Adam Batayeh: What Mortgage Lenders Can Learn from Tesla

(With nearly 20 years in mortgage technology specializing in drastically reducing costs and chaos, Adam Batayeh is President of Lodasoft, Livonia, Mich., a Digital Mortgage Platform introducing intelligent Loan Manufacturing (iLM). The company’s website is

Adam Batayeh

In 2017, Tesla’s big announcement that it would increase production of its Model 3 to 5,000 per week was met with skepticism. It was an incredibly aggressive goal that many analysts believed was unachievable. However, Elon Musk insisted it was, in fact, achievable.

Through what Musk called hyper-automation, Tesla rapidly increased manufacturing while reducing costs. Despite criticism and disbelief from others, the car manufacturer was able to deliver three times as many cars as it did the same quarter the previous year.

However, Tesla already had the technology in place to quickly ramp up manufacturing. Historically a cyclical business, mortgage lending has experienced substantial increases in volume, forcing lenders to throttle up their efforts, but those without an intelligent Loan Manufacturing (iLM) plan have been left with more challenges. Those with an active manufacturing capability have a much better chance at dealing with both the expanding and contracting nature of the manufacturing involved in mortgage operations.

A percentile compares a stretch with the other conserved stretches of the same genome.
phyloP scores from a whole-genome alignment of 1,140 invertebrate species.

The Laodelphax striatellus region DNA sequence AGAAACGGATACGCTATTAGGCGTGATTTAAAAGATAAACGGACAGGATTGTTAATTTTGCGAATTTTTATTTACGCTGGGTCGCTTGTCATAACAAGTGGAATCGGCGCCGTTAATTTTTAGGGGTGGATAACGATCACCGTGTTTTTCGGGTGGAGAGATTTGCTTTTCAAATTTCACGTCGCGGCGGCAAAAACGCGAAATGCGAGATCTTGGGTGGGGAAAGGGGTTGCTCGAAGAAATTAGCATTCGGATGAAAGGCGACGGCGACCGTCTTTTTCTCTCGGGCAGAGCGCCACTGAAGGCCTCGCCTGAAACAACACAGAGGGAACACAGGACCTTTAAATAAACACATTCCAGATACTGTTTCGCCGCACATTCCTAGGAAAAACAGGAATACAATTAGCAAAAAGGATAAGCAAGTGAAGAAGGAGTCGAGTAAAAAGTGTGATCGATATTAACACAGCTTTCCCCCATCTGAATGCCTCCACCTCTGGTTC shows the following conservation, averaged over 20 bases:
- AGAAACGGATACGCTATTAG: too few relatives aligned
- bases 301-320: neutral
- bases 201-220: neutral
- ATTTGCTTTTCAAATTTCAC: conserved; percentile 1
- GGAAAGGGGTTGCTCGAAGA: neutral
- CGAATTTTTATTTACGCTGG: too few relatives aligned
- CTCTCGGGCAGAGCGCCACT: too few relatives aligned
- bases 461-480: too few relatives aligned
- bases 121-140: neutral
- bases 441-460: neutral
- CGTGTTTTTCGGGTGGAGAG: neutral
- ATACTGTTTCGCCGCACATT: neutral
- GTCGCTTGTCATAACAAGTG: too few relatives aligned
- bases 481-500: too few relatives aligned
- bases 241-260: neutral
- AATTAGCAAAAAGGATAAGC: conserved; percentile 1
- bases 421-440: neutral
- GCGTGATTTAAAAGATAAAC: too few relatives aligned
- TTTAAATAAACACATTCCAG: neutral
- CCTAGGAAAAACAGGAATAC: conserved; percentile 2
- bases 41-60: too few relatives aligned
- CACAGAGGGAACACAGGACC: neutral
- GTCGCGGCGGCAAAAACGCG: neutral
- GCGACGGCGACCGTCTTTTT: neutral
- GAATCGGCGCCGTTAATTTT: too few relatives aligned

This will be critical as the mortgage and housing markets continue to surge in 2021, requiring lenders to ramp up production until the industry sees a contraction. According to industry analysts, the U.S. mortgage volume may top $3 trillion this year. MBA is forecasting volumes to stay around $2.75 trillion, but some believe that number is too conservative.   

Rates are expected to stay at all-time lows and competition high as demand for housing remains strong. The number of days properties are staying on the market has dropped substantially. This, coupled with a scarce inventory, has pushed home prices up along with the average loan size. In fact, list prices for properties on Zillow has increased by double-digit rates since just October.